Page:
Police bring forward a modest budget increase

Tyler
Tyler Clarke
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Prince Albert Police Service Chief Troy Cooper outlines the city’s 2014 police budget for city council at Thursday’s budget committee meeting. 

Modest compared to last year’s 8.23 per cent Prince Albert Police Service budget increase, this year’s 2.78 per cent increase was easier for council to swallow.

 

The city’s elected officials had little debate following Chief Troy Cooper’s presentation, during which he outlined why the city police budget is what it is.

Cooper was quick to point out the unique challenges that face city police, noting that the crime severity index for Prince Albert is the sixth worst among Canadian cities with a population of 10,000 or greater.

“A violent crime or a crime that would result in a longer penitentiary sentence or whatever is given more weight,” Cooper explained, noting that Prince Albert has a particularly high violent crime rate.

Prince Albert’s crime severity index is 203.21 -- a weighty number when compared with Saskatoon’s 117.43 or Regina’s 120.17.

Three comparably-sized communities also have significantly lower indexes, Cooper said, noting Fredericton N.B.’s 75.23, Midland Ont.’s 89.92, and Moose Jaw’s 105.25.

Canada’s overall crime severity index is only 75, he told council.

Servicing a population area of about 150,000 people, Cooper said that city officers face a harder workload than many of their counterparts in other cities.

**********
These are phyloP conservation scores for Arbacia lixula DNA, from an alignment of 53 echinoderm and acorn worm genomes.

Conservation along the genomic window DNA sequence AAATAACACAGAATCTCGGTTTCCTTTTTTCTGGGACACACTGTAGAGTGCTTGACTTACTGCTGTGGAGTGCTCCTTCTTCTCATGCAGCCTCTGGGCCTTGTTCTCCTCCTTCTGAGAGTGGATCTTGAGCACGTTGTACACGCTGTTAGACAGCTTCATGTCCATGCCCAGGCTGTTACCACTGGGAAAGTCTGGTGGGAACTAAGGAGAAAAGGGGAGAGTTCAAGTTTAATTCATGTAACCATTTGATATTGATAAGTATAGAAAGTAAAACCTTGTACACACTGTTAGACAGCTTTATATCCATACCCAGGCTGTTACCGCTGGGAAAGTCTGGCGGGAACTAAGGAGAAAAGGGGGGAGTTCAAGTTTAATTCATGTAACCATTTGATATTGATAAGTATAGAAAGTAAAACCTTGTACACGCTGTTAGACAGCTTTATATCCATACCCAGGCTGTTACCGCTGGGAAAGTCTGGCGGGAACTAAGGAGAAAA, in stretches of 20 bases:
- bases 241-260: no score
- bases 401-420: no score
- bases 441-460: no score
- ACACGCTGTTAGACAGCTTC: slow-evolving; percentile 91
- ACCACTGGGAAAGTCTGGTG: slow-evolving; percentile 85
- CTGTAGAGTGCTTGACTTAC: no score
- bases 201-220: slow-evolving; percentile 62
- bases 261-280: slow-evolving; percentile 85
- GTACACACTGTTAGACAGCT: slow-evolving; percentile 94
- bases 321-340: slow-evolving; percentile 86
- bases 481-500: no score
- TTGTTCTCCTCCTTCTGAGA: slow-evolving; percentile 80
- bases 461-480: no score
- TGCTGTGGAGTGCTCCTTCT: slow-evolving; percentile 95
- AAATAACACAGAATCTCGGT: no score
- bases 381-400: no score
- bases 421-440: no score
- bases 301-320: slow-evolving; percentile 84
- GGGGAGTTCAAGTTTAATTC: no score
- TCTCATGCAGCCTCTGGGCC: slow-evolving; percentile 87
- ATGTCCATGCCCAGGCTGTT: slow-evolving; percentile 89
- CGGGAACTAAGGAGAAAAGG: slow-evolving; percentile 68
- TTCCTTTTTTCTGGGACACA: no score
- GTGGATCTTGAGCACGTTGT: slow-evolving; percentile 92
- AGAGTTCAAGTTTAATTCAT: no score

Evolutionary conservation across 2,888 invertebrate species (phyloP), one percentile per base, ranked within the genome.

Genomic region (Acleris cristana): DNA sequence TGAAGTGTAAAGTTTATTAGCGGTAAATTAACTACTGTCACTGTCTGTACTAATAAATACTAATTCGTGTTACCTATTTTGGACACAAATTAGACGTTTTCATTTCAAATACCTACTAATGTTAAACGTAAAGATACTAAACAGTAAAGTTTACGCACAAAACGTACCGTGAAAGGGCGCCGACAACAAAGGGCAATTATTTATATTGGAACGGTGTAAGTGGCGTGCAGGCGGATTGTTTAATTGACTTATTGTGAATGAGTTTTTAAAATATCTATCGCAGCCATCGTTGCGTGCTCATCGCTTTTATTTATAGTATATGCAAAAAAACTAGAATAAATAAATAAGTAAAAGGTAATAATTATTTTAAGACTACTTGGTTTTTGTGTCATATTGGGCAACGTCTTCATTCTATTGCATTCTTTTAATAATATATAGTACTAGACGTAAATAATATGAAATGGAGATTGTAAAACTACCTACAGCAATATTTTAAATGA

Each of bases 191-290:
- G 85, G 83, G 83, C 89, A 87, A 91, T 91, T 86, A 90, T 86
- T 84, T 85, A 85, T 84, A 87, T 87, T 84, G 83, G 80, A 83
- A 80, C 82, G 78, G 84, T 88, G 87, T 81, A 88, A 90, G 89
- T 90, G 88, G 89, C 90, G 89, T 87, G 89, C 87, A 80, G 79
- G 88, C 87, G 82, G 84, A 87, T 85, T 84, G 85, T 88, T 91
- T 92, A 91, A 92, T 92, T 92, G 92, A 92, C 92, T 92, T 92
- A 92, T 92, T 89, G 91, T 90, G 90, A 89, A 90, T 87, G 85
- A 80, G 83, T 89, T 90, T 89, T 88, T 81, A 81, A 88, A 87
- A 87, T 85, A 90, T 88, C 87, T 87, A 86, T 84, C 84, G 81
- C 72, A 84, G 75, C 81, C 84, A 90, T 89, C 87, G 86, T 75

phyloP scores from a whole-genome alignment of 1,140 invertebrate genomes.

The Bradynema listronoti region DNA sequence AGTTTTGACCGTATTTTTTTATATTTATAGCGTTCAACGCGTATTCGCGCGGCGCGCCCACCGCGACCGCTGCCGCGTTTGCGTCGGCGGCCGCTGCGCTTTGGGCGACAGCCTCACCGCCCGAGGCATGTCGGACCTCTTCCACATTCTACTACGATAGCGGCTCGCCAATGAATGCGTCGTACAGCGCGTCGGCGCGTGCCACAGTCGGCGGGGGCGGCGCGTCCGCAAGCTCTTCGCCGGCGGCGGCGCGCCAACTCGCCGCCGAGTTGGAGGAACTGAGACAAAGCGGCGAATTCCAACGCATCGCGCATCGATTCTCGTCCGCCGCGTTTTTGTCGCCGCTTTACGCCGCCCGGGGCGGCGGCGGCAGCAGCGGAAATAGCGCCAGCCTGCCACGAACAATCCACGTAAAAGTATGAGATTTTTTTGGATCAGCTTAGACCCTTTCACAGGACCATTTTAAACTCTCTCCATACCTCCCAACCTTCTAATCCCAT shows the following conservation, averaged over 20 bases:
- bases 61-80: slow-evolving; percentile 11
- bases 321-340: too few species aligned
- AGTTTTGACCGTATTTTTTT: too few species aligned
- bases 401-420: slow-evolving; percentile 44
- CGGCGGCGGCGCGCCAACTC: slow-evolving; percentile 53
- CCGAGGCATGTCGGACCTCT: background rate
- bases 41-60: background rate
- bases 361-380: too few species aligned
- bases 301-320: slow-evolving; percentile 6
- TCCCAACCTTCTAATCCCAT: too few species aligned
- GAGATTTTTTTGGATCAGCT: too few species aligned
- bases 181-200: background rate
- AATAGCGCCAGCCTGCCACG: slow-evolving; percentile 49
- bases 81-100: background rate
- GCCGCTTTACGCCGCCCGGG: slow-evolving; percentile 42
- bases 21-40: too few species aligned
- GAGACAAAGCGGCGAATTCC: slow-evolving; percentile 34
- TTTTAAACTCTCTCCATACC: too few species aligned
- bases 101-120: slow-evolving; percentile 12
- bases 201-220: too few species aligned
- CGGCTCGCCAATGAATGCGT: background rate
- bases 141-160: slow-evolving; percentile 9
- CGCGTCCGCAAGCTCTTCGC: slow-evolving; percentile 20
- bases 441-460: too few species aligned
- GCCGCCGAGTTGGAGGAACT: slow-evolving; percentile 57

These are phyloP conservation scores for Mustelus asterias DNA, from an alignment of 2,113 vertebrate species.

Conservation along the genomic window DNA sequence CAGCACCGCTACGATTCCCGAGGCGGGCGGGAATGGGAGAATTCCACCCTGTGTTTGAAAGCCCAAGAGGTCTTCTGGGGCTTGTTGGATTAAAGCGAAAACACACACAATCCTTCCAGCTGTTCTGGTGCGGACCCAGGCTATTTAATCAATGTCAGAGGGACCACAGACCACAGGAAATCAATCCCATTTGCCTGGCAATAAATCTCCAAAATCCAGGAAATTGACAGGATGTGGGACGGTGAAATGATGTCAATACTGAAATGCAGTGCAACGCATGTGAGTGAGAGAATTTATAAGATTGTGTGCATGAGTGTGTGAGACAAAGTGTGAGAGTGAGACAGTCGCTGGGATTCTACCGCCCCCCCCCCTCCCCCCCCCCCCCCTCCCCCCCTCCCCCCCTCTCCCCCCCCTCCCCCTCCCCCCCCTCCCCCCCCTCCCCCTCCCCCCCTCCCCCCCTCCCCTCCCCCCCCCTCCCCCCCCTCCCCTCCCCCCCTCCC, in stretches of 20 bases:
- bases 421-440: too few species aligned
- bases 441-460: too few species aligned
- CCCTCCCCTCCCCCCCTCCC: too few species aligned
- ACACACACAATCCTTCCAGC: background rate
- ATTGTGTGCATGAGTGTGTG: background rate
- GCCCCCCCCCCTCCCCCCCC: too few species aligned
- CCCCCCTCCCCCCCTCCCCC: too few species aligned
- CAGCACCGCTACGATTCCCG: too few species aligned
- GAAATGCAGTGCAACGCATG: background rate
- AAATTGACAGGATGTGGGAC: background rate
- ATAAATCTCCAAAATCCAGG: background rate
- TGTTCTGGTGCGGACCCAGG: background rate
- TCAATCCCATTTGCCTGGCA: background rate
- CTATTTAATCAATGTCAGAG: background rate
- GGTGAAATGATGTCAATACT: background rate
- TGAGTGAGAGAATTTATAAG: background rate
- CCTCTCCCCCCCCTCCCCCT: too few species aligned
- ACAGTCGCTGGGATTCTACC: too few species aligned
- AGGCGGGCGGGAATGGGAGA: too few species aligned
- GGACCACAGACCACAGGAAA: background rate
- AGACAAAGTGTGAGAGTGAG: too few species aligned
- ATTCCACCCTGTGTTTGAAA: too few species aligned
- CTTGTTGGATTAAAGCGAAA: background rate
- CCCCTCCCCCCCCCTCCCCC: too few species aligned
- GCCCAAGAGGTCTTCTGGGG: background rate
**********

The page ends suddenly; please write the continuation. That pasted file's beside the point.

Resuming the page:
About 34 per cent of the people police deal with aren’t from Prince Albert, he said, calling a large portion of Prince Albert’s population a “transient” one.

“That creates a weak sort of social fabric, and a weak community attachment, which can lead to increases in certain types of crime,” he said.

Serving 150,000, Cooper said that he also recognizes that a large group of people is “being serviced on the backs of a small amount of taxpayers.”

Bylaw provides some low risk policing at three-quarters of the cost of a police officer. Although we don’t use them for policing, they address the social determinants of crime and some of the root causes of crime. Troy Cooper

City coffers pay for about 80 per cent of the police department’s annual budget.

City police -- already the lowest paid in the province -- are using bylaw enforcement officers to help lower their costs.

“Bylaw provides some low risk policing at three-quarters of the cost of a police officer,” Cooper summarized. “Although we don’t use them for policing, they address the social determinants of crime and some of the root causes of crime.”

Increased bylaw enforcement in the downtown core appears to have helped lower crime in that area, he noted.

The city police department will continue to look to the province for additional funding, Cooper said, noting that one area they hope to add officers will be in traffic enforcement.

On Thursday, council approved a 2014 police budget of $14,297,390, including $144,370 in cost increases for operating and $245,000 in capital requirements.

The Prince Albert Police Service increase of 2.78 per cent is significantly lower than Regina’s 5.5 per cent increase, Moose Jaw’s 4.1 per cent increase and Weyburn’s 4.8 per cent increase.  

Most city departments compartmentalize their capital requirements separately, city finance director Joe Day said, noting that the city police department does not.

If treated like other city departments, the police budget is only going up by one per cent, this year. 

Organizations: Prince Albert

Geographic location: Regina, Moose Jaw, Saskatoon Midland Canada

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